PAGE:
by Sarah Rose, K4P Seattle Counselor
Kids4Peace Seattle’s overnight last weekend was one for the books! It was filled with laughter, fun, and bonding between the first and second year participants. We watched the Disney/Pixar movie Inside Out, and then tried to connect the ideas presented with the mission of Kids4Peace. We examined the importance of accepting everyone, recognizing what individuals can contribute and that everyone has something valuable to offer to society in some way. We also discussed the importance of understanding our emotions. Our dialogue leader, Pam, asked us to share a time we felt sad but did not feel we could reveal it. One of the second year participants, Maya, noted that, she “learned that there are different perspectives on each side. Someone isn’t being mean just because they want to be mean, there’s always something else going on that causes them to act out that way. Listening and understanding where they are coming from is key to accepting them.”
The issue of popularity in school and its impacts came up and definitely struck a chord for all of the participants. Establishing a safe place for everyone to be open allowed for a meaningful and eye-opening experience for all. One of the first-year participants, David, explained that he “liked how we talked about popularity and shared our real feelings. We weren’t holding anything back. It helped me understand that we all have different situations but we can still connect.”
Emilio, another first-year participant, came to similar conclusions stating, “I really liked the discussion about popularity, because we never talked about that stuff before so it was nice to hear other people are experiencing the same things. I also really liked our discussion this morning about connecting more with each other. I feel like now the 7th graders are talking more with the 8th graders so I feel more comfortable talking with them.”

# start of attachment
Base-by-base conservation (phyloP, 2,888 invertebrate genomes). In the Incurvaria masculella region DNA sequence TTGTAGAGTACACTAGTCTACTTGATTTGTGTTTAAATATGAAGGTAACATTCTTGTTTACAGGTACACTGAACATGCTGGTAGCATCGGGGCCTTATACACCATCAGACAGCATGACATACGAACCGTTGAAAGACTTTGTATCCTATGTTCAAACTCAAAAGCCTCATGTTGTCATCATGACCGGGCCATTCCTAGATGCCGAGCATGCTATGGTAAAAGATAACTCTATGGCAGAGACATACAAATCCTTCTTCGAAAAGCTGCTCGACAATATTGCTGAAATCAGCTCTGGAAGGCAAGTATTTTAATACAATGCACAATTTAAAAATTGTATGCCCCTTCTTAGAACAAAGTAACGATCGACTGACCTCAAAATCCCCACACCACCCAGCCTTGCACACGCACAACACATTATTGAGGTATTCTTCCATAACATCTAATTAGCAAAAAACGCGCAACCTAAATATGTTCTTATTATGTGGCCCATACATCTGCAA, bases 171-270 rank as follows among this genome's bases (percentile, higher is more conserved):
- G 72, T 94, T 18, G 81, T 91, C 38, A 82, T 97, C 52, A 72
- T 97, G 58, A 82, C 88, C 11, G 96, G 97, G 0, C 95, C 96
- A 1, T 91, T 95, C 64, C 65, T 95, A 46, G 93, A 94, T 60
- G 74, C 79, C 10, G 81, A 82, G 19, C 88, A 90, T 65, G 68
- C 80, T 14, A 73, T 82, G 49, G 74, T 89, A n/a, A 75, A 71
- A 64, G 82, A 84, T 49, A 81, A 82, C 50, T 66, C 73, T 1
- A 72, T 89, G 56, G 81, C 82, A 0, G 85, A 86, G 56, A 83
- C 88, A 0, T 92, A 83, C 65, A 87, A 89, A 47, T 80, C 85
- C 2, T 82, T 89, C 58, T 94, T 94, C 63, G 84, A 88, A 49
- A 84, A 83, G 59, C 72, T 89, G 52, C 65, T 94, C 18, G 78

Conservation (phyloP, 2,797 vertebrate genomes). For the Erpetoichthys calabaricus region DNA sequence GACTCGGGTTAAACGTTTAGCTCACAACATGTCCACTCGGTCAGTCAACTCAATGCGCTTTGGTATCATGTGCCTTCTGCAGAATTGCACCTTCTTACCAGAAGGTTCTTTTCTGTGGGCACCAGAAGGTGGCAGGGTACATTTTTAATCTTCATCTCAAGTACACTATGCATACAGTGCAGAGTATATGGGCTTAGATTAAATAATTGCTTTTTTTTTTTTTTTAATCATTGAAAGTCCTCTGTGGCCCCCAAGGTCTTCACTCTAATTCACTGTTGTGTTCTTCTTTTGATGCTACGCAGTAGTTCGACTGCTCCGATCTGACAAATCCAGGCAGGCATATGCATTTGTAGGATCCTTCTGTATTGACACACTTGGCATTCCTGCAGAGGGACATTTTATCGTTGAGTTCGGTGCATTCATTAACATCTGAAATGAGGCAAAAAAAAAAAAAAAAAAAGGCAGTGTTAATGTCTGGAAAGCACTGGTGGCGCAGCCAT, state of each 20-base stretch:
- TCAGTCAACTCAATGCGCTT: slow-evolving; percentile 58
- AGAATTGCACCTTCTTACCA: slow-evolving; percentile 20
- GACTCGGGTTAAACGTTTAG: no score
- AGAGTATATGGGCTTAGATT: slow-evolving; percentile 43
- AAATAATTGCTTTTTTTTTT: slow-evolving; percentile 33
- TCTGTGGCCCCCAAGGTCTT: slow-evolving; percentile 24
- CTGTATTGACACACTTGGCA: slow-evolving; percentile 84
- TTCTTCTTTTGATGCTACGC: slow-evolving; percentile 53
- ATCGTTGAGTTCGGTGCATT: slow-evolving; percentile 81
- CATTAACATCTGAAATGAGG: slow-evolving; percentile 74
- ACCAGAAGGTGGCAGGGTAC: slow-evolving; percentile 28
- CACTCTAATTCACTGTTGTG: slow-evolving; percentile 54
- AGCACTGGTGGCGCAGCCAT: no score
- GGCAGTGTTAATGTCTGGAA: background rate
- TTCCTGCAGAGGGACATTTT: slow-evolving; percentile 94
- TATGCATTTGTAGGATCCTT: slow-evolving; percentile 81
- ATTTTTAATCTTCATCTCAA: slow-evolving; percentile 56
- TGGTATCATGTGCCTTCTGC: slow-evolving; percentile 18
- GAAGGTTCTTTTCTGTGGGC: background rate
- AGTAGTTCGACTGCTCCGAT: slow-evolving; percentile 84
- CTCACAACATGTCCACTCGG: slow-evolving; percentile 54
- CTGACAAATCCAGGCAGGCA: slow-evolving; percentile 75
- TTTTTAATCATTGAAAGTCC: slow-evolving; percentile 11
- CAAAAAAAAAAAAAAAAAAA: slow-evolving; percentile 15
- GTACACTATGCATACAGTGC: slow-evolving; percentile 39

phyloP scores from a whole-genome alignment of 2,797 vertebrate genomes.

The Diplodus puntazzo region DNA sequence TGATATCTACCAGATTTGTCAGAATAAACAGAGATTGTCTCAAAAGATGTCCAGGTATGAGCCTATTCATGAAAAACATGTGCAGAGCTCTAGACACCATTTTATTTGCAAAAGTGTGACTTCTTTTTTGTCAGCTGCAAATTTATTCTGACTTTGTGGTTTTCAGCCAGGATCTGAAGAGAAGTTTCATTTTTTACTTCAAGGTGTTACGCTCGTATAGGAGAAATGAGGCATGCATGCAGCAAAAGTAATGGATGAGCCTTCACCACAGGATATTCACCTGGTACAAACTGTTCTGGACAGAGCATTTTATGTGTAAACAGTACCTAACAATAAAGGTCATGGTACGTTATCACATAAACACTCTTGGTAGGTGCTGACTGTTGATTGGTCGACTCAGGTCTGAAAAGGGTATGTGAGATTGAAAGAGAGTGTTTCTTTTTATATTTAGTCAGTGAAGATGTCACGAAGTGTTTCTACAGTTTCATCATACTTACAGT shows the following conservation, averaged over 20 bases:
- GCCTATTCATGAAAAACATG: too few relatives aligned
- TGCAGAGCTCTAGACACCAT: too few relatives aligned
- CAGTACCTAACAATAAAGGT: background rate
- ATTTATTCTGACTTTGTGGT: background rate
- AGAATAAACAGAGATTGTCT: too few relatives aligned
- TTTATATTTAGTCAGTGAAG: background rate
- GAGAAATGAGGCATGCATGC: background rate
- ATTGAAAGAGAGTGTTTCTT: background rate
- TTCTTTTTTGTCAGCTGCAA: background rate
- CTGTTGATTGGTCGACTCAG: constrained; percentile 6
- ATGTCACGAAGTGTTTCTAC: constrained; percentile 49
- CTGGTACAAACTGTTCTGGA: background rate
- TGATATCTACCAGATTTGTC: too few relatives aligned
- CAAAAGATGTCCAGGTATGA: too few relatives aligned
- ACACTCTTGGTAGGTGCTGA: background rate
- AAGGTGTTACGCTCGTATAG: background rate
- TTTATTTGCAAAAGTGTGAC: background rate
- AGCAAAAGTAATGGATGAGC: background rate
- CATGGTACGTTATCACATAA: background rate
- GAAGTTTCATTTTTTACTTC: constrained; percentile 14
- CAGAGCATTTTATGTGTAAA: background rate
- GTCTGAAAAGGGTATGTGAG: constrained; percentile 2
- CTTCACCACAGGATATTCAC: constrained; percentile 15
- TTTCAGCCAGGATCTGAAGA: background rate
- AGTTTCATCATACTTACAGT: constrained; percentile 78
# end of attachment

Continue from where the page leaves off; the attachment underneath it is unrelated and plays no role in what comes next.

As I sat listening to the discussion, I became even more amazed and inspired by the participants. To be able to have such an open and mature conversation and share such insightful thoughts was truly an unforgettable experience. By allowing themselves to be vulnerable and talk about a tough and very personal matter, they become an even stronger and more connected group. In Seattle, we would refer to this as the “magic” of Kids4Peace.
Another magical experience of the weekend happened when we had Hebrew and Arabic lessons. Two of Seattle’s Program Team members, Tamar and Rula, taught us conversational phrases along with some food words (such as chicken, cheese, and bread). On the one hand, this was quite fun for the kids, but on the other hand it was very frustrating. This exercise helped the kids understand what it must have been like for their friends from Jerusalem to come to camp and not know a lot of English. Beginning to understand the difficulty of learning new languages led to a conversation about how to stand in solidarity with people they encounter who do not speak English well.
Standing in solidarity with each other, our friends in Jerusalem, and everyone that we encounter has been our theme this year during discussions and activities in meetings. Hearing about the seemingly relentless violence in Jerusalem, where we all have friends living, has been heart-breaking for all of us here in Seattle. We continue to find hope in the actions of others, not just in Jerusalem but around the world.
The fact that the Kids4Peace Jerusalem family is stronger than ever and continues to have hope that peace is still obtainable, is truly inspiring and amazing. Seattle will continue to stand in solidarity with Jerusalem. Although we could not be physically any farther apart, our faith, love, and connection to our K4P family on the other side of the world is closer than ever.
Above: A short film that Kids4Peace Seattle made for our friends in Jerusalem.